“It is my hope that we can help children develop a broader understanding of the world around them as well as their internal world and how the two are so closely related.”
Dzongsar Jamyang Khyentse Rinpoche

To help the students develop a broader understanding of the world around them as well as their internal world and how the two are so closely related, a day-long ‘‘Nature-Mindful Walk’’ program was organized by Lho Mon Education (LME) and Chokyi Gyatso Institute (CGI) in collaboration with Garpawoong Middle Secondary School, Dewathang on 20th of March, 2016. The program was participated by more than 70 students, monks, lopons and teachers.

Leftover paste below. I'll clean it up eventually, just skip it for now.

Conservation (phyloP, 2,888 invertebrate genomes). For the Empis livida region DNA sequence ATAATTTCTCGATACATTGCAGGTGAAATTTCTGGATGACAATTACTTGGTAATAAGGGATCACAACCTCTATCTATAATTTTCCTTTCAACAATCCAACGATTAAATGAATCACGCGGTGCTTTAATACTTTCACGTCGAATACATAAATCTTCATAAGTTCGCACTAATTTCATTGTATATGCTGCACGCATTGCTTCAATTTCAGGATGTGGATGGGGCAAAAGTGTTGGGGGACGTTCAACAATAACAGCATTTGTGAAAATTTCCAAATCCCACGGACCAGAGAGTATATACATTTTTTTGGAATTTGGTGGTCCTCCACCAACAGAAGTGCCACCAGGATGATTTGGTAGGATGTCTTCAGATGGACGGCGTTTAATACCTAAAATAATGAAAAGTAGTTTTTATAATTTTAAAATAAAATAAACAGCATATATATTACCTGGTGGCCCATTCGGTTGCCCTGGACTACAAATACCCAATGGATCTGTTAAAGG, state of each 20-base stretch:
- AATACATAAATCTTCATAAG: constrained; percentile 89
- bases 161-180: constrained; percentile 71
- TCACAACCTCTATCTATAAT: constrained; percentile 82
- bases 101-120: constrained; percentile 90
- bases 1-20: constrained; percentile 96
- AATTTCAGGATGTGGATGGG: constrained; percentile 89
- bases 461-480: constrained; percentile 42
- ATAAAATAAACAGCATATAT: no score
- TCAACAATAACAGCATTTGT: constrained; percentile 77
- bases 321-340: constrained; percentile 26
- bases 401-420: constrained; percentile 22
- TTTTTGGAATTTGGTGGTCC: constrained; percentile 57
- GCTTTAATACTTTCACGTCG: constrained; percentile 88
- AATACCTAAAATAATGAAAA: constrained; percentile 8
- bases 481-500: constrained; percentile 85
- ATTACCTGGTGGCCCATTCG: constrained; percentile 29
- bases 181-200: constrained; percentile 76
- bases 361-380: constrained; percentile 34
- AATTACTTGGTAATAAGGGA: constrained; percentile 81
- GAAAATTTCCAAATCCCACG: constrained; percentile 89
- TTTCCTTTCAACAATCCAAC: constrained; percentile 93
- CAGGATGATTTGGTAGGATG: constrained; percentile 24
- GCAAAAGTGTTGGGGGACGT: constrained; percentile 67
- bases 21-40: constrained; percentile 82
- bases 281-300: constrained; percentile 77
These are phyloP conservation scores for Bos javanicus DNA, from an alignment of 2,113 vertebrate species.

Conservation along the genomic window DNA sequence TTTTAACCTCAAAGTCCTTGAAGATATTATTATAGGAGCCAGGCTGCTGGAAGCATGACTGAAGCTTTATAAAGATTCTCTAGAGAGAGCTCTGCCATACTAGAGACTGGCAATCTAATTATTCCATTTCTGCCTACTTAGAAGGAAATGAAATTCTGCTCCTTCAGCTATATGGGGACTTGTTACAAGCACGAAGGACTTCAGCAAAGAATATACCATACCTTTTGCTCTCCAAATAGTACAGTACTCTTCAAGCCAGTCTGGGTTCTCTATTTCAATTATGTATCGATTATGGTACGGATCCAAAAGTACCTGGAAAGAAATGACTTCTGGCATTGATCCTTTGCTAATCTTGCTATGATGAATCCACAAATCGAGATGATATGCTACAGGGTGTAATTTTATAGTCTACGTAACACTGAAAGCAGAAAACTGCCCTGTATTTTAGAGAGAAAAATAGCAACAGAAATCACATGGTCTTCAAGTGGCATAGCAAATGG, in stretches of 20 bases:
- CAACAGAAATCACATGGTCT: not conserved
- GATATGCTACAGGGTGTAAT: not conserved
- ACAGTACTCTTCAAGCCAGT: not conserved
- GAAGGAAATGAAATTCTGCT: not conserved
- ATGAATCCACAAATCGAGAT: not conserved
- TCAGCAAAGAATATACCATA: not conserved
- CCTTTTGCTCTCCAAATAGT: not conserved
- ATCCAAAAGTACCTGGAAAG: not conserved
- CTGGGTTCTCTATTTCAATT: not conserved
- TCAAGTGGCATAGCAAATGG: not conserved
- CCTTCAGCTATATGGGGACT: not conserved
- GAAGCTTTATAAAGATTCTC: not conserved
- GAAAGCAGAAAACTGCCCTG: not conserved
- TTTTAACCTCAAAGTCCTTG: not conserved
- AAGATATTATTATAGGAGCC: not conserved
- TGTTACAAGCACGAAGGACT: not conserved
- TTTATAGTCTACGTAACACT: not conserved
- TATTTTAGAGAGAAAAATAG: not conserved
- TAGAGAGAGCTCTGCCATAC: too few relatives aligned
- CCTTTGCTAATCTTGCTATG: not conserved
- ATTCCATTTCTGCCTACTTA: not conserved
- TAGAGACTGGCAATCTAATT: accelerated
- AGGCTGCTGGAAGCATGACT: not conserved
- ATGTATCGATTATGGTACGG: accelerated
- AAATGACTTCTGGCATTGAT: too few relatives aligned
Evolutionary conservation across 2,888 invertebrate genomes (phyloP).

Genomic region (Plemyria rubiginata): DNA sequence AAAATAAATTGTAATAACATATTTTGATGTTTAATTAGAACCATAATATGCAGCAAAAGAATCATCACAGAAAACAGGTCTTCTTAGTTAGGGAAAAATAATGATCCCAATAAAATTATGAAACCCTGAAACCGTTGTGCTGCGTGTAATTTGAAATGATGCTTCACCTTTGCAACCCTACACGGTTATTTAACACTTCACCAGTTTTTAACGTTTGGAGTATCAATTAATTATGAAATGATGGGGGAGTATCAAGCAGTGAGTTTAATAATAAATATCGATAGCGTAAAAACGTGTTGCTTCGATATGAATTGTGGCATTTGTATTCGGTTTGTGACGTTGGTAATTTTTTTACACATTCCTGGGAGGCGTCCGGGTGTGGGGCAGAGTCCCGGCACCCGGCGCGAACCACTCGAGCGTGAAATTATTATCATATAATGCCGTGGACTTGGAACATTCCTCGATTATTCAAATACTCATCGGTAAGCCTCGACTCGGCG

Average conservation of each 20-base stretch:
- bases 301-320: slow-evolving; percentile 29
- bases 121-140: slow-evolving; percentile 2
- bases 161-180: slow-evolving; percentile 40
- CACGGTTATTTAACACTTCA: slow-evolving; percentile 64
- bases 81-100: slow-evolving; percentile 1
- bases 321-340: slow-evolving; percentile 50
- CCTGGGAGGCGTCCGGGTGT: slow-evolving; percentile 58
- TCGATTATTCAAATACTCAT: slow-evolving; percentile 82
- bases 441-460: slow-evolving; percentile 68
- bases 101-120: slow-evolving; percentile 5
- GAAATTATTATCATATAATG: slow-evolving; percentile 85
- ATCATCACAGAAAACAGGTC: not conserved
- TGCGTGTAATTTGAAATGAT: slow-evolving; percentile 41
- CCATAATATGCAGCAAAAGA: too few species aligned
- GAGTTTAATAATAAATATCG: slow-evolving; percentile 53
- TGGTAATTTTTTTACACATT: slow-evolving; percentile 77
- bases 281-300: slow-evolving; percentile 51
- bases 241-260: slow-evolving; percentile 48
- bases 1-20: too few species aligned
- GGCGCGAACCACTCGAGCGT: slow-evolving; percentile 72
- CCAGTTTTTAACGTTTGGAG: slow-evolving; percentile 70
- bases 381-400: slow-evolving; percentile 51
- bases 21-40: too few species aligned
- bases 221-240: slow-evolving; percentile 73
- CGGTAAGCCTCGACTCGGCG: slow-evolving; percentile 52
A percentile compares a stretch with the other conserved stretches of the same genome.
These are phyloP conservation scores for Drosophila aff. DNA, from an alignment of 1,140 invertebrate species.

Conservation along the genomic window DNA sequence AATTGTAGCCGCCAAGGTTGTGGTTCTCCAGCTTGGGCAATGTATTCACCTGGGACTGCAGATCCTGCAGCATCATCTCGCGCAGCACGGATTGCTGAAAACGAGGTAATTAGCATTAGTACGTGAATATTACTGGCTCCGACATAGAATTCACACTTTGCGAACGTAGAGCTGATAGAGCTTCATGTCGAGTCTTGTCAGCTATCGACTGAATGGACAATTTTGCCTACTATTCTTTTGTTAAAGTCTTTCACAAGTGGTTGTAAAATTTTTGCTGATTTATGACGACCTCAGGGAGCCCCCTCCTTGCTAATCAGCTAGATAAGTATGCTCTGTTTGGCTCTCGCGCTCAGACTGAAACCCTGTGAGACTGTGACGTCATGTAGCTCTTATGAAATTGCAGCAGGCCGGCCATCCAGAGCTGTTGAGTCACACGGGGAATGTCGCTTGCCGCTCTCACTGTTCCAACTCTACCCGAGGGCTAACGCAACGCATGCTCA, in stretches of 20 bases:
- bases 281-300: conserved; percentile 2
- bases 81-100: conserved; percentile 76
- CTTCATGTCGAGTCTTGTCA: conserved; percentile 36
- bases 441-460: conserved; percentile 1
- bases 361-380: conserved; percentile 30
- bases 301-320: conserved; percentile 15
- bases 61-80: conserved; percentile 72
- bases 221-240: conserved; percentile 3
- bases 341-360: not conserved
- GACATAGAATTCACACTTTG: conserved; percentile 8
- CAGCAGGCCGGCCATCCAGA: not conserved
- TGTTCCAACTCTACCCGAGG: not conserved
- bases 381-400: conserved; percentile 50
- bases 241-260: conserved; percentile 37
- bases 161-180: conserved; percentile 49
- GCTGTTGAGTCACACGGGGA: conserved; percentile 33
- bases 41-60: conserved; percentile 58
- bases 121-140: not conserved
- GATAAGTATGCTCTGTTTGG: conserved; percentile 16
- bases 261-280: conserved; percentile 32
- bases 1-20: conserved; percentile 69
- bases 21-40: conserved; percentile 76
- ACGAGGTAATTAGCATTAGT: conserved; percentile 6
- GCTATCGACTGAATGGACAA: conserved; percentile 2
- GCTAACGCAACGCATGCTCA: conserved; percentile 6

The program was organized to provide opportunity for students to experience and learn from their immediate natural environment and to take this experience to another level by integrating mindfulness practices. It was also to promote positive attitudes, sustainable mindful actions and to recognize the nature as learning laboratory in achieving greater goals of environmental conservation.
The students were assigned with different activities in smaller groups such as bird watching, exploring the ecosystem of plants, trees and flowers to develop appreciation for the variety and creativity found in the natural world and moreover to cultivate curiosity and acute observation skills.
The sitting mindfulness practice, walking meditation and still- life drawing were other group tasks assigned to connect the external experience with internal world and to develop sense of positive attitudes broaden their outlooks toward nature and bring in behavioral changes in dealing with the nature.